Endometriosis is a disorder that can affect women at any age and is often misdiagnosed. If left untreated it can cause a lot of pain and complications, including infertility.
Unfortunately, often symptoms are misconstrued as being due to alternative, incorrect causes. This is a condition that cannot be reversed, only treated. As such, the need to correctly identify the need for a gynaecological referral in the first instance, either at GP or A&E level and thereafter the need for the gynaecological team to treat correctly and quickly is vital.
What is endometriosis?
Endometriosis is a condition where tissue similar to the lining of the womb starts to grow in other places, such as ovaries and fallopian tubes. It can also spread to bowel and bladder.
In endometriosis, cells like the ones in the lining of the womb grow elsewhere in the body. These cells react to the menstrual cycle each month and also bleed. However, there is no way for this blood to leave the body.
Endometriosis can cause the following complications:
- Severe pain
- Formation of scar tissue
- Adhesions, in which tissue binds pelvic organs together
- Fertility problems
Symptoms of endometriosis
The symptoms of endometriosis can vary. Some women are affected more than others.
However, the main symptoms of endometriosis are:
- Pain in lower tummy or back (pelvic pain) – usually worse during the period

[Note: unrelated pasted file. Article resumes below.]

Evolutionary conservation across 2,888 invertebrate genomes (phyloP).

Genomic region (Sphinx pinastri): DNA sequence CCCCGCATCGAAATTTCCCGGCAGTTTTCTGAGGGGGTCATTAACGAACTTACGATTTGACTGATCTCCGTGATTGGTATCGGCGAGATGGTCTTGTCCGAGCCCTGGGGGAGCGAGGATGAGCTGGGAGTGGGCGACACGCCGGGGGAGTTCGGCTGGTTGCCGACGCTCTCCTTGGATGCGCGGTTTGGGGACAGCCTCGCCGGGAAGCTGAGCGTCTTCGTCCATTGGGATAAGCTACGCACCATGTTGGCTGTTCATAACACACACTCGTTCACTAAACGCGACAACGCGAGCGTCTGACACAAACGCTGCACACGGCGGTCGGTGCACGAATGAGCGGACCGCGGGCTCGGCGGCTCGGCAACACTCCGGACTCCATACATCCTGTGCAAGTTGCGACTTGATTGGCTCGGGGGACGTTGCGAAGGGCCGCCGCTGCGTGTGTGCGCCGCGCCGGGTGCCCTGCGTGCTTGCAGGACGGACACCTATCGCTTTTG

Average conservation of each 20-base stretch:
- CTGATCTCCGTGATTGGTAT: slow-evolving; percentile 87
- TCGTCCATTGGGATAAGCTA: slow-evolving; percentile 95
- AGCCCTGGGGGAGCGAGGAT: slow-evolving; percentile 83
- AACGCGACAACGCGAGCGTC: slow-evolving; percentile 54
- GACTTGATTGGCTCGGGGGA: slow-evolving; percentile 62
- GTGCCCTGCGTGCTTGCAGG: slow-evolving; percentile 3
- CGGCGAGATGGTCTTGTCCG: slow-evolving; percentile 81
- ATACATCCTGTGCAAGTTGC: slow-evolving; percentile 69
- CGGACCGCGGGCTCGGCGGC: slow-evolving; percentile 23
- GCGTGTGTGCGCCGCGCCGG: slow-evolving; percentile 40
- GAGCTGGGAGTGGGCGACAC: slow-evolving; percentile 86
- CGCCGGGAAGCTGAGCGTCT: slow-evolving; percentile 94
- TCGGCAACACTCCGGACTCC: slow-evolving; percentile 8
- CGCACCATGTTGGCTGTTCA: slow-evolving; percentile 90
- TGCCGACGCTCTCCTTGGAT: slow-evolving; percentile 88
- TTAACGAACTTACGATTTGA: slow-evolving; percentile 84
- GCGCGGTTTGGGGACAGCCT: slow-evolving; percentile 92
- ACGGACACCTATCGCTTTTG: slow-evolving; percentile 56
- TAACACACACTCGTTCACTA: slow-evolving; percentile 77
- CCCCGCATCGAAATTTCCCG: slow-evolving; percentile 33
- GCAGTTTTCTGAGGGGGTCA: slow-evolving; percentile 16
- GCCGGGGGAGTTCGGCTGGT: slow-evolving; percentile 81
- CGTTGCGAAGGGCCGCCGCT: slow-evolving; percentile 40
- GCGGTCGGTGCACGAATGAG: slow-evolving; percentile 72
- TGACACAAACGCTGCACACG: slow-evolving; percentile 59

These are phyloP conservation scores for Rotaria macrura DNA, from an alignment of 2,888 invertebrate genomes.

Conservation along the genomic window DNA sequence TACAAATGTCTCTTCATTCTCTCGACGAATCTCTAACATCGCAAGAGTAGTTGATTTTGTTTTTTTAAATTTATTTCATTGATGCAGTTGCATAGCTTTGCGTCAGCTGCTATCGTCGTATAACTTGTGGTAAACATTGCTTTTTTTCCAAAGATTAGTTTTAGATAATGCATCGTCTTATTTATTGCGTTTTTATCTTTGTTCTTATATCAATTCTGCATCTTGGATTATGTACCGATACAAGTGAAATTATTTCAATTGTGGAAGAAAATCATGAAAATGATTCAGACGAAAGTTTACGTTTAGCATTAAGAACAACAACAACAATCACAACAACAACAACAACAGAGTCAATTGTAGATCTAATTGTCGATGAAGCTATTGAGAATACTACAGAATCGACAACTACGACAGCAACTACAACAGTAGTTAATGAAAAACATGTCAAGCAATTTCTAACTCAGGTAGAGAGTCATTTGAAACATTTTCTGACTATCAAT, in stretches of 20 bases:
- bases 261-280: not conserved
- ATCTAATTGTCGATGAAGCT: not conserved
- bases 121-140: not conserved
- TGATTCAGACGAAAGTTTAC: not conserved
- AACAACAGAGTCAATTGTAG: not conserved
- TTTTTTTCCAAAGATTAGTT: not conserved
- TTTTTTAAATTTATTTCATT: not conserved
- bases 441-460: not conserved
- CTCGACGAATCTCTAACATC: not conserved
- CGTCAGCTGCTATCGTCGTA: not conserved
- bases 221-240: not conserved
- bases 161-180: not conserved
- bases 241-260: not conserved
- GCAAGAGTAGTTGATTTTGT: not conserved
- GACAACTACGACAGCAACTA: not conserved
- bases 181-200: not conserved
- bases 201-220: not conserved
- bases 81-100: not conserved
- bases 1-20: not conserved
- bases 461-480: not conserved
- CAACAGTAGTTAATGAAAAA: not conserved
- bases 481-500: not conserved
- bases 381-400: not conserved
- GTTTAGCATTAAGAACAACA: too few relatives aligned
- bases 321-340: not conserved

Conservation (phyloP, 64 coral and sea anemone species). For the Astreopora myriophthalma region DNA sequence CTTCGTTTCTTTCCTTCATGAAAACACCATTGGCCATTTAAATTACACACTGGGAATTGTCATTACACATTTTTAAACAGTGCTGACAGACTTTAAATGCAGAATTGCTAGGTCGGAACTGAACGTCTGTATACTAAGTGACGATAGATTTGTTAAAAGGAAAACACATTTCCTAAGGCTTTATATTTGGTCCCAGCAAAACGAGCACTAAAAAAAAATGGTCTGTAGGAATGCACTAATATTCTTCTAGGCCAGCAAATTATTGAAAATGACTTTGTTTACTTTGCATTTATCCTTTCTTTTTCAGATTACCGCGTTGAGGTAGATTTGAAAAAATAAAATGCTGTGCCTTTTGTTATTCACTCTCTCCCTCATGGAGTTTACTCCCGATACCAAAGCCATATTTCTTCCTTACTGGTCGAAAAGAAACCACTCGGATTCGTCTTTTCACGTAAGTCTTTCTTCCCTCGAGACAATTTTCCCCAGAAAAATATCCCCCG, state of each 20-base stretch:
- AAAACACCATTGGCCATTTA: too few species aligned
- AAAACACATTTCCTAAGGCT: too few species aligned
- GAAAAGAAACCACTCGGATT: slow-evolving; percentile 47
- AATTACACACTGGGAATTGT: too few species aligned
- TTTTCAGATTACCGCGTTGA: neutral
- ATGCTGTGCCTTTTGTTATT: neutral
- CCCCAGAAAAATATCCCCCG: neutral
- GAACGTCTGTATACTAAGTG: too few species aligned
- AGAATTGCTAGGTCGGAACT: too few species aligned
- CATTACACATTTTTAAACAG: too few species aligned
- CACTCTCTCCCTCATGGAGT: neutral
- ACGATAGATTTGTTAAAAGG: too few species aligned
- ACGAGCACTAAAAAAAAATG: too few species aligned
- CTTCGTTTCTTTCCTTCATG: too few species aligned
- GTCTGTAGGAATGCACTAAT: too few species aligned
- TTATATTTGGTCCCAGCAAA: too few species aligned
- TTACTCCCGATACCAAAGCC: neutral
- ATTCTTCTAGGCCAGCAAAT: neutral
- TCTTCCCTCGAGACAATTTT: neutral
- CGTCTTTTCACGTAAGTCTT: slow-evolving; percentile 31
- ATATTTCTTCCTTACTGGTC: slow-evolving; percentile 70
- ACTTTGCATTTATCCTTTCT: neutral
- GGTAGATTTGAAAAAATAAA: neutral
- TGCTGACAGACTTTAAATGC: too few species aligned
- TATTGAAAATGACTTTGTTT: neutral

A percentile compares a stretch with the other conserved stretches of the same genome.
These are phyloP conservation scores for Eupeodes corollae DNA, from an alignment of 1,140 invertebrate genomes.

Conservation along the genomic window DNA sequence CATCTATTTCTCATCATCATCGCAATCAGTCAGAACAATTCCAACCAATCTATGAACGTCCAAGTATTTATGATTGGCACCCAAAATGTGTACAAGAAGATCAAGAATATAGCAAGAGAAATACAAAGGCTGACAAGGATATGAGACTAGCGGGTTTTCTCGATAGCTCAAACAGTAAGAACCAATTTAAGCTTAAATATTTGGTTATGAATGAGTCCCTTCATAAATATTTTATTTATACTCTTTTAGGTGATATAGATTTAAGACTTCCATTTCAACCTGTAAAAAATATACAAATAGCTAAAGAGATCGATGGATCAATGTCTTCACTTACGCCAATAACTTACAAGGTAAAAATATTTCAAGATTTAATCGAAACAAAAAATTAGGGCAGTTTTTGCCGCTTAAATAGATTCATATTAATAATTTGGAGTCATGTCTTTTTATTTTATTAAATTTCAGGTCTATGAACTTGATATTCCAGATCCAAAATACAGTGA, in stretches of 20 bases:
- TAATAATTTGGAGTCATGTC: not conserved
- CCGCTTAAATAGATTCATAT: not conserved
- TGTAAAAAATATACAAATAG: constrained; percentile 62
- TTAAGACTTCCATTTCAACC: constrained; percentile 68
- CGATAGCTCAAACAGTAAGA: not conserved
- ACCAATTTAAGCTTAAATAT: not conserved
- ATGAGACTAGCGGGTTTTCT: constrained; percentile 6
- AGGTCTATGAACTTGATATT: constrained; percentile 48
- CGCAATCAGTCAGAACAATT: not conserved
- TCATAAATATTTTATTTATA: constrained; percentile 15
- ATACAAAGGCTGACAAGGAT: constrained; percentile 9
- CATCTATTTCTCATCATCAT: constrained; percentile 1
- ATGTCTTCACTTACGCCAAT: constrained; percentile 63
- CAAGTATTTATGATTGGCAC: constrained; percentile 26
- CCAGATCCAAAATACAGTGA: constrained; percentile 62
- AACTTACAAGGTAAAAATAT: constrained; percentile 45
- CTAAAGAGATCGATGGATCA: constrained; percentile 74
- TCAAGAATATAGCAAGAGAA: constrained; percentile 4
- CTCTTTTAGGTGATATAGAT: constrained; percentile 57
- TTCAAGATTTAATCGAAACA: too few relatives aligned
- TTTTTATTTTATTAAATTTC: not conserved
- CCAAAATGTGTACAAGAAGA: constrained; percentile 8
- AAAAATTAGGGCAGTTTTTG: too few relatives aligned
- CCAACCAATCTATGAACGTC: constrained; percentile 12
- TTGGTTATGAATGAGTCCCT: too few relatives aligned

- Cramps one or two weeks around menstruation
- Heavy menstrual bleeding or bleeding between periods
- Pain during or after sex
- Pain when peeing or pooing during your period
- Feeling sick, constipation, diarrhoea, or blood in pee during the period
- Difficulty getting pregnant
- Lower back pain that may occur at any time during your menstrual cycle
Some women might have no symptoms at all. Therefore, it is still important to have regular gynaecological appointments during which the gynaecologist will examine you an advice if there are any abnormalities. Failure to pick up the signs of endometriosis, even if a woman does not present with any symptoms, can represent a negligent treatment.
Endometriosis can cause a lot of pain for some women who might want quick relief from their symptoms. However, it is important to understand that while endometriosis can be managed, it cannot be cured.
Endometriosis can be treated conservatively. However, on some occasions surgery might be offered; especially if the condition is not improving.
The best way to detect endometriosis is by laparoscopy procedure. Therefore, in some cases where the cause of the pain is not clear from standard imaging and examinations, the treating doctor should offer an exploratory laparoscopy.
The most common treatment options for endometriosis are as follows:
- Hormone medicines and contraceptives
- Surgery to cut away patches of endometriosis tissue
- An operation to remove part or all of the organs affected by endometriosis – such as surgery to remove the womb (hysterectomy)
A failure to consider all endometriosis treatment options and properly advise the patient about the available options and the consequences of the treatment would represent a breach of duty.
When considering the appropriate treatment options the doctor should also take into account woman’s age and her family status, for example, if she has any children.
This is important because some of the treatment options (such as hysterectomy) could result in a woman becoming infertile. Therefore, a failure to address this would represent a breach of duty by your doctor.